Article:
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Off the beaten track
December 13, 2012 - Anita Hanaburgh
Today, I am a bit off the beaten track from my food and restaurant topics.
I am walking through elephant grass. It circles my head four, maybe five, feet. Its moist blades brush my tired face. The turned blade reflects its recognizable golden color; the rising sun transforms its left side to a bright green.
The night before, my dinner companions had seen signs of a python in the tawny sand and followed a small viper up a banana tree. Snakes. I hate snakes. But today I have lost my perpetual fear. My thoughts pursue a more imminent danger. We are on the hunt for the elusive Bengal tiger.
My five companions have allowed me the middle spot, a reward for my sex, my size and my age. Safe? Our guide carries a single long bamboo stick — small protection against this king of the jungle. No guns are allowed in the 400 square miles of wilderness of Royal Bardia National Park. We are in Nepal. I am too far removed from my home.
We walk silently. I hear the rustle of the others’ feet. I look down at my modest white and blue Nikes. I chose to leave the hiking boots at home, unwilling to pay for the extra weight. I regret that choice. We walk. My eyes keen, my ears open, my heart is racing. I no longer need the caffeine I lusted for at dawn.
An hour later, we reach our destination: a lookout tower, looming 40 feet above the Karnali Basin. Still silent, we climb. The arched steps barely hold my feet, the steepness is difficult so early in the morning. The top gives spectacular views, perhaps a mile in each direction. We select a post. The tower sways as we each “settle” on a side. The primitive bench feels safe and surprisingly comfortable. I take a deep breath. I rest my chin on my hand and look out. The rocky river is bent, here allowing open views. Its wide, shallow bed tells of monsoon floods, many months off.
Ram Chan, our guide, whispers for me to look around the edges, as the tiger does not like the open but does not like the bush. As my heart calms, I think of my good fortune, mixed with my fear. I am here. The mist is rising over the densely canopied sal trees, revered by Buddha, that line the river. I continue to look out, hoping to see the tangerine and black stripes.
We are all quiet. I look at my friends, intense at their charge. There is a slight smell of DEET — we are all aware that mosquitoes can be as deadly any four-legged animal.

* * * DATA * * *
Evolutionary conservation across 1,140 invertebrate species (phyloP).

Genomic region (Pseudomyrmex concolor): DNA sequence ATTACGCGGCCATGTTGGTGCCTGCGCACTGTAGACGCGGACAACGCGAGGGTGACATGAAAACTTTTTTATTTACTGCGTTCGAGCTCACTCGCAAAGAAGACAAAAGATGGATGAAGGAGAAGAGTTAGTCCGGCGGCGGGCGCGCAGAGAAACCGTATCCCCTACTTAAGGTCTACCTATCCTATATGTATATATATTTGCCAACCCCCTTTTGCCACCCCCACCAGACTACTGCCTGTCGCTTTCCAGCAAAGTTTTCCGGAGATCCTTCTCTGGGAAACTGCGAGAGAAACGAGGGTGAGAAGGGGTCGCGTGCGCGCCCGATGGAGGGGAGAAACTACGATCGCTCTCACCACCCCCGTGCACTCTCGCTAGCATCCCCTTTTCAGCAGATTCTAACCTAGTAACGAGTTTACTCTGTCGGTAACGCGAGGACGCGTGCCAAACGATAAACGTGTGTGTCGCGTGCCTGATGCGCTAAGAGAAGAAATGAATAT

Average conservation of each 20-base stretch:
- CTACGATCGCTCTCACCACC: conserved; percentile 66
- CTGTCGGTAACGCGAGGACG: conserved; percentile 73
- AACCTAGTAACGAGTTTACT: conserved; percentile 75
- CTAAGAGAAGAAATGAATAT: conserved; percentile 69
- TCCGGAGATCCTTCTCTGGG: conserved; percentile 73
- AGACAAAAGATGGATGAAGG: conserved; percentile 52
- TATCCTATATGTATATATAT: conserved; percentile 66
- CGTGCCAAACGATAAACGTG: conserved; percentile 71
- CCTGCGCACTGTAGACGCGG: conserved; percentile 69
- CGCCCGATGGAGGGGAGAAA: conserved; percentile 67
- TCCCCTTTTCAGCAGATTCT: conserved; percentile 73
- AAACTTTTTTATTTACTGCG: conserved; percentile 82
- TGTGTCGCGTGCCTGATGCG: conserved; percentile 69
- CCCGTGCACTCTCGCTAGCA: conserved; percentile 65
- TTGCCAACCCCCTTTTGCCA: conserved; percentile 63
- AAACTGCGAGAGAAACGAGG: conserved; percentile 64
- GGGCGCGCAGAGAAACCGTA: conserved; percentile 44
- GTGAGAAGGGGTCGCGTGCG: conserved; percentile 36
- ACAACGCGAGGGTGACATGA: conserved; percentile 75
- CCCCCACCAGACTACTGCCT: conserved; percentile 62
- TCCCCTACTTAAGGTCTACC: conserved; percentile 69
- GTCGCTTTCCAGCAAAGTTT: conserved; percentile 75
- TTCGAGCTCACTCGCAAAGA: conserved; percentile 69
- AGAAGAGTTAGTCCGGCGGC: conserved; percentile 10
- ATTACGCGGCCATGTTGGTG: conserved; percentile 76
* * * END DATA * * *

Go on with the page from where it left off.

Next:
Ram opens his pack and passes out cake and biscuits. The cake is very sweet; sugar cane is plentiful in this jungle region. The cake is made with rice flour.
Now is harvest time. We have seen the villagers busy with this work. My eyes continue to scan the river as I think of the milling of the rice, the oxen stomping the chaff. The villages here are primitive but clean, the people beautiful and friendly. Crops are plentiful. Fields of drying rice crisscross yellow fields of mustard, which is used for the oil, not the paste.
The biscuits are flaky and flavored with cardamom. All foods are flavored with cardamom. When the crumbs fall, the ants immediately race for them. I sip a sweetened lime drink mixed with rose water.
It is not difficult even for me to sit so still and quietly. I long to see this fearless animal. As I search the landscape, I am in another world, but as I wait, I think of my family and my friends. Fear is gone. I feel calm.
My eyes keep vigil. My heart is still, and I am enjoying the hot sun as it melts my layers. Earlier, in the jeep, I shed the blanket I stole from my cot to hold off the morning chill. I now remove my old Eddie Bauer khaki jacket. I am glad to have her with me; she has not seen such wonders before. The sun feels amazing. But this hot sun will keep the tiger away from our view. The sweater goes. I am in a T-shirt. It reads “Soroptimist of Fulton County.” I smile.
This is my last day away from home. I am on a morning safari. I have come far for this experience: intense India, incredible Nepal. We sit for another hour. We do not see a tiger. I am not disappointed, realizing there are very few left. I have had the experience I sought. I know the Bengal tiger was nearby. I sat by the river that feeds his life, a river fed by the glaciers of the Himalayas, a river that flows into the sacred Indian Ganges. This is enough.
And now, we will walk back to the jeep then drive for two hours through the towns of this valley, take a small plane from Nepallung to Kathmandu, fly to Abu Dhabi, then London, then New York City and finally drive the four short hours home. I did not see the Bengal tiger, but I saw wonders, and best of all, I did not see any snakes.
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